Jason Kenney has been taking a lot of criticism lately. One accusation that should send a chill down the spine of any leader is that by asking businesses to opt in or out of various restrictions he is trying to offload his responsibility and culpability for any poor decisions that are made. Critics point out that the choice to abdicate a choice is still a choice (and probably a poor one for a leader).
Now of interest to me is that this is not a new debate at all. We have here in Matthew a very similar and controversial figure (surprise, also a politician): Pontius Pilate.
“For he knew it was out of self-interest that they had handed Jesus over to him.
While Pilate was sitting on the judge’s seat, his wife sent him this message: ‘Don’t have anything to do with that innocent man, for I have suffered a great deal today in a dream because of him'”.
“But he had Jesus flogged, and handed him over to be crucified.”
Matthew 27: 18,19 & 26
Now I say controversial and I can hear some of you saying already “Where’s the controversy? Bad man. Full stop.” Did you know that in some of the world’s oldest church traditions, the Coptic Church, the Ethiopian Church and the Orthodox Church to name a few, Pilate is considered a saint? They take his washing his hands as actually absolving him of guilt in the death of Jesus. Some traditions have him later converting to Christianity and dying a martyr’s death.
So there. There is your controversy.
Now, I’m not really writing this to convince you of one side or the other (though he was definitely guilty, am I right?). My interest is rather than Pilate is given ample opportunity to do the right thing.
First, we are told he can read the motives of the chief priests and the elders clearly. It is a trumped up charged and everyone knows it.
Second, his wife tries to intercede. While the admissibility of dreams in the any court would likely be suspect, I doubt that was a request his wife made frequently. Might be worth paying attention to that.
Third, when the crowd is questioned why they want Jesus crucified, rather than answer, they simply shout Pilate down. Pilate knows there is no good reason for this man to die.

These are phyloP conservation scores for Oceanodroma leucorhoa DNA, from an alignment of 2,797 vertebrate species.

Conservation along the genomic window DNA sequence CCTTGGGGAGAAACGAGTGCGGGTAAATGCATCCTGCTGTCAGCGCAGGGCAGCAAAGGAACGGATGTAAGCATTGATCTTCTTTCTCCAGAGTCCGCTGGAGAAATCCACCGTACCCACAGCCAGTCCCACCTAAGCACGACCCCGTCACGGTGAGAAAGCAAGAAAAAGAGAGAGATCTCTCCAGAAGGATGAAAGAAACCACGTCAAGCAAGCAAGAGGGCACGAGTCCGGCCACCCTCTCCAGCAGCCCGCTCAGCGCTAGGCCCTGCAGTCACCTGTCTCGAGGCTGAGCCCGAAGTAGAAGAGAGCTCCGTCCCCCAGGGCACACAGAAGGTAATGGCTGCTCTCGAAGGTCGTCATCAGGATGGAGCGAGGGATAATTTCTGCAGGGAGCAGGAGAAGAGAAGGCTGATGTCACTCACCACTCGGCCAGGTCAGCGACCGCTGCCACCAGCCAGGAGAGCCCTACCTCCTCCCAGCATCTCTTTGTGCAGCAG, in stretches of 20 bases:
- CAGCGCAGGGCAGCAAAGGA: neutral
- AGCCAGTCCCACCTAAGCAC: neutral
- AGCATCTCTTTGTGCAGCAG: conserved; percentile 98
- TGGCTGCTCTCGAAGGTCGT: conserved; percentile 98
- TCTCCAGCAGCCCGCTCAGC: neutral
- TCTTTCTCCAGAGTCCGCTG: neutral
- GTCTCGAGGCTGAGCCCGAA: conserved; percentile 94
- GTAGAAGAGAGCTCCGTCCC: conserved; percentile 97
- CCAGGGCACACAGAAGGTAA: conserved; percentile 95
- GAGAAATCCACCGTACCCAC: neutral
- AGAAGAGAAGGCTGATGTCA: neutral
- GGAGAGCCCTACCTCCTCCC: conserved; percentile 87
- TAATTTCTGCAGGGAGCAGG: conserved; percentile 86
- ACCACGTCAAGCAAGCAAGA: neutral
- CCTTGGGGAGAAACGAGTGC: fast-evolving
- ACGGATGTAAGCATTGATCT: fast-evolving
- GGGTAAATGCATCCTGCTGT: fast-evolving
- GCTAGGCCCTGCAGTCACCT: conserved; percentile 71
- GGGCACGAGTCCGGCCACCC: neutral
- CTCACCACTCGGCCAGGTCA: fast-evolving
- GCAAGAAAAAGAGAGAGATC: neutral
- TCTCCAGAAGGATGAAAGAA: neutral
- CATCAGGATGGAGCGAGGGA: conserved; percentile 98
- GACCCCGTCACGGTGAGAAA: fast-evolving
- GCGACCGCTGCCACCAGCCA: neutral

So why does he order the death of the ‘King of the Jews’?
“When Pilate saw that he was getting nowhere, but that instead an uproar was starting, he took water and washed his hands in front of the crowd.”
Now, in considering his plight, we ought to understand that in the Roman world any mob was viewed as a possible insurrection, was quickly stamped out and governors were frequently replaced because of rioting. If the events of January 6th 2021 had happened in a Roman province, you can be sure the executions would have followed swiftly.
But coming back to the point, Pilate had plenty of off ramps that he could have taken but he didn’t, because it suited his selfish ends. Now it would be really easy to start pointing fingers at folks like Mr. Kenney but the real point is that we all do the same thing.
I have plenty of opportunities in every day to do the right thing and I miss a lot of them. Here’s a key verse that really change my view of my own righteousness as a young Christian and continues to challenge me:
“If anyone, then, knows the good they ought to do and doesn’t do it, it is sin for them.”
So let’s take a lesson from Pilate and realize the cost of our selfishness: the life of Jesus Christ. And let’s not wait to put that aside and embrace the new life that Jesus offers us.
Lord, I am a selfish person. Help me to find my security in you.